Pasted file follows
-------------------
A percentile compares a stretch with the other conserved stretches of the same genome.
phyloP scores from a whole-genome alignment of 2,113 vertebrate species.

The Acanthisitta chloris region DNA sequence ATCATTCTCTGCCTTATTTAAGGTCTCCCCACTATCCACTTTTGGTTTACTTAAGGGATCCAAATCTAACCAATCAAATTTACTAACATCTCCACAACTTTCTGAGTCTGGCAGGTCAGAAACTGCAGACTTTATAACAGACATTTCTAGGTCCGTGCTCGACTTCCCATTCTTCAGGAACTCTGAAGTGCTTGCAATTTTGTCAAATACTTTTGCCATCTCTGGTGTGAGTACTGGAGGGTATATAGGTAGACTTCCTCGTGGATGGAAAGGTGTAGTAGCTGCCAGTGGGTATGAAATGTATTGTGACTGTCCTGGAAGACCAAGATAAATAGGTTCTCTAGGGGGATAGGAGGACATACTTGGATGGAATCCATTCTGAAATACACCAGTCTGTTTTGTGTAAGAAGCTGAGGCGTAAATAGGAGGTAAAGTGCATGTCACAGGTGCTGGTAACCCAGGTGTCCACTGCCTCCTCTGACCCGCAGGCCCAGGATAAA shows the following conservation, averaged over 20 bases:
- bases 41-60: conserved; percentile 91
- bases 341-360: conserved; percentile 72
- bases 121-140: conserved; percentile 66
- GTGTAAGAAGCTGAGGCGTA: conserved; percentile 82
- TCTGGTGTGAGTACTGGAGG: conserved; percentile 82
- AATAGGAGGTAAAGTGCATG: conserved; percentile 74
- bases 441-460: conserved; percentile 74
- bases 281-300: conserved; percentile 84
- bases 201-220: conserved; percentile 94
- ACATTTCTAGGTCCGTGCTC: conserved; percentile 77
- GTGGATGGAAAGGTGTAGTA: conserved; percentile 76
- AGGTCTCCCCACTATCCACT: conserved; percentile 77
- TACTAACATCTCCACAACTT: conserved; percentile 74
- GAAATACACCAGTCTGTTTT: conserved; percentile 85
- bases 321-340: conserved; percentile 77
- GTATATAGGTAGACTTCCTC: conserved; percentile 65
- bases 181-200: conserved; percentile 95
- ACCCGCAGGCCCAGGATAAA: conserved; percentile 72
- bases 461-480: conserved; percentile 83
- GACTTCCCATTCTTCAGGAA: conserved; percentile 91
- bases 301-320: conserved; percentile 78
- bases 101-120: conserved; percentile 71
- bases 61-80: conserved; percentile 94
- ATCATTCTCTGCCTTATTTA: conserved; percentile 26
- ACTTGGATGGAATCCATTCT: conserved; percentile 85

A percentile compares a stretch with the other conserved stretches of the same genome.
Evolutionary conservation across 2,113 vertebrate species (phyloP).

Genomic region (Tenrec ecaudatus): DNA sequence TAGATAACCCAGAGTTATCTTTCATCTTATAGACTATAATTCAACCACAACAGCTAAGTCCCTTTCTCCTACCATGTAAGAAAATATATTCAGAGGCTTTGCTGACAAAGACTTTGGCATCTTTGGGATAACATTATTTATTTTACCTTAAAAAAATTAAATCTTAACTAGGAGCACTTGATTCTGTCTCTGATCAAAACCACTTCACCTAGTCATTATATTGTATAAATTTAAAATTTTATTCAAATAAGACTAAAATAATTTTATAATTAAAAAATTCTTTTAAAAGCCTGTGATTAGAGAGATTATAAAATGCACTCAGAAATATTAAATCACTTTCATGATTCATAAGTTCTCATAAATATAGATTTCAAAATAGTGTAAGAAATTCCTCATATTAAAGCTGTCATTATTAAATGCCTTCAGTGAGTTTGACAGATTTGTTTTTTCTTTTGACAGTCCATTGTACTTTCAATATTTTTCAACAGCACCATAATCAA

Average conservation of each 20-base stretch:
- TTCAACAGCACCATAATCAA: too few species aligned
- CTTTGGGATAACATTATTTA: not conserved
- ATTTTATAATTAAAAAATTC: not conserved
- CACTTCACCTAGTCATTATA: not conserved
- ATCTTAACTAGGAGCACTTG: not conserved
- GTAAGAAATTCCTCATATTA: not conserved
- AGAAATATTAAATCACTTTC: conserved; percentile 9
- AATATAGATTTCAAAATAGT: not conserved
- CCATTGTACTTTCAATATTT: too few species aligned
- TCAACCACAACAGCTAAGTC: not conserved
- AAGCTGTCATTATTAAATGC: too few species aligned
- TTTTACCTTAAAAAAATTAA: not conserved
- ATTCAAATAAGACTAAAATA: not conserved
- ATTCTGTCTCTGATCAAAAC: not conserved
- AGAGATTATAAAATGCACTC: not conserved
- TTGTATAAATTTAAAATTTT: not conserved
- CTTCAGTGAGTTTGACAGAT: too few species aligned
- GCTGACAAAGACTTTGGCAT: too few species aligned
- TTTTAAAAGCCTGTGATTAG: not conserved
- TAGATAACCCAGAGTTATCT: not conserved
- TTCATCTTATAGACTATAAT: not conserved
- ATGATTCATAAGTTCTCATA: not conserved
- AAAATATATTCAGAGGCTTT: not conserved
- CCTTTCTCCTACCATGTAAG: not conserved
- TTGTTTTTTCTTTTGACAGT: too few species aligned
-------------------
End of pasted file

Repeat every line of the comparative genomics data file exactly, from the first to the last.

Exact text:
A percentile compares a stretch with the other conserved stretches of the same genome.
phyloP scores from a whole-genome alignment of 2,113 vertebrate species.

The Acanthisitta chloris region DNA sequence ATCATTCTCTGCCTTATTTAAGGTCTCCCCACTATCCACTTTTGGTTTACTTAAGGGATCCAAATCTAACCAATCAAATTTACTAACATCTCCACAACTTTCTGAGTCTGGCAGGTCAGAAACTGCAGACTTTATAACAGACATTTCTAGGTCCGTGCTCGACTTCCCATTCTTCAGGAACTCTGAAGTGCTTGCAATTTTGTCAAATACTTTTGCCATCTCTGGTGTGAGTACTGGAGGGTATATAGGTAGACTTCCTCGTGGATGGAAAGGTGTAGTAGCTGCCAGTGGGTATGAAATGTATTGTGACTGTCCTGGAAGACCAAGATAAATAGGTTCTCTAGGGGGATAGGAGGACATACTTGGATGGAATCCATTCTGAAATACACCAGTCTGTTTTGTGTAAGAAGCTGAGGCGTAAATAGGAGGTAAAGTGCATGTCACAGGTGCTGGTAACCCAGGTGTCCACTGCCTCCTCTGACCCGCAGGCCCAGGATAAA shows the following conservation, averaged over 20 bases:
- bases 41-60: conserved; percentile 91
- bases 341-360: conserved; percentile 72
- bases 121-140: conserved; percentile 66
- GTGTAAGAAGCTGAGGCGTA: conserved; percentile 82
- TCTGGTGTGAGTACTGGAGG: conserved; percentile 82
- AATAGGAGGTAAAGTGCATG: conserved; percentile 74
- bases 441-460: conserved; percentile 74
- bases 281-300: conserved; percentile 84
- bases 201-220: conserved; percentile 94
- ACATTTCTAGGTCCGTGCTC: conserved; percentile 77
- GTGGATGGAAAGGTGTAGTA: conserved; percentile 76
- AGGTCTCCCCACTATCCACT: conserved; percentile 77
- TACTAACATCTCCACAACTT: conserved; percentile 74
- GAAATACACCAGTCTGTTTT: conserved; percentile 85
- bases 321-340: conserved; percentile 77
- GTATATAGGTAGACTTCCTC: conserved; percentile 65
- bases 181-200: conserved; percentile 95
- ACCCGCAGGCCCAGGATAAA: conserved; percentile 72
- bases 461-480: conserved; percentile 83
- GACTTCCCATTCTTCAGGAA: conserved; percentile 91
- bases 301-320: conserved; percentile 78
- bases 101-120: conserved; percentile 71
- bases 61-80: conserved; percentile 94
- ATCATTCTCTGCCTTATTTA: conserved; percentile 26
- ACTTGGATGGAATCCATTCT: conserved; percentile 85

A percentile compares a stretch with the other conserved stretches of the same genome.
Evolutionary conservation across 2,113 vertebrate species (phyloP).

Genomic region (Tenrec ecaudatus): DNA sequence TAGATAACCCAGAGTTATCTTTCATCTTATAGACTATAATTCAACCACAACAGCTAAGTCCCTTTCTCCTACCATGTAAGAAAATATATTCAGAGGCTTTGCTGACAAAGACTTTGGCATCTTTGGGATAACATTATTTATTTTACCTTAAAAAAATTAAATCTTAACTAGGAGCACTTGATTCTGTCTCTGATCAAAACCACTTCACCTAGTCATTATATTGTATAAATTTAAAATTTTATTCAAATAAGACTAAAATAATTTTATAATTAAAAAATTCTTTTAAAAGCCTGTGATTAGAGAGATTATAAAATGCACTCAGAAATATTAAATCACTTTCATGATTCATAAGTTCTCATAAATATAGATTTCAAAATAGTGTAAGAAATTCCTCATATTAAAGCTGTCATTATTAAATGCCTTCAGTGAGTTTGACAGATTTGTTTTTTCTTTTGACAGTCCATTGTACTTTCAATATTTTTCAACAGCACCATAATCAA

Average conservation of each 20-base stretch:
- TTCAACAGCACCATAATCAA: too few species aligned
- CTTTGGGATAACATTATTTA: not conserved
- ATTTTATAATTAAAAAATTC: not conserved
- CACTTCACCTAGTCATTATA: not conserved
- ATCTTAACTAGGAGCACTTG: not conserved
- GTAAGAAATTCCTCATATTA: not conserved
- AGAAATATTAAATCACTTTC: conserved; percentile 9
- AATATAGATTTCAAAATAGT: not conserved
- CCATTGTACTTTCAATATTT: too few species aligned
- TCAACCACAACAGCTAAGTC: not conserved
- AAGCTGTCATTATTAAATGC: too few species aligned
- TTTTACCTTAAAAAAATTAA: not conserved
- ATTCAAATAAGACTAAAATA: not conserved
- ATTCTGTCTCTGATCAAAAC: not conserved
- AGAGATTATAAAATGCACTC: not conserved
- TTGTATAAATTTAAAATTTT: not conserved
- CTTCAGTGAGTTTGACAGAT: too few species aligned
- GCTGACAAAGACTTTGGCAT: too few species aligned
- TTTTAAAAGCCTGTGATTAG: not conserved
- TAGATAACCCAGAGTTATCT: not conserved
- TTCATCTTATAGACTATAAT: not conserved
- ATGATTCATAAGTTCTCATA: not conserved
- AAAATATATTCAGAGGCTTT: not conserved
- CCTTTCTCCTACCATGTAAG: not conserved
- TTGTTTTTTCTTTTGACAGT: too few species aligned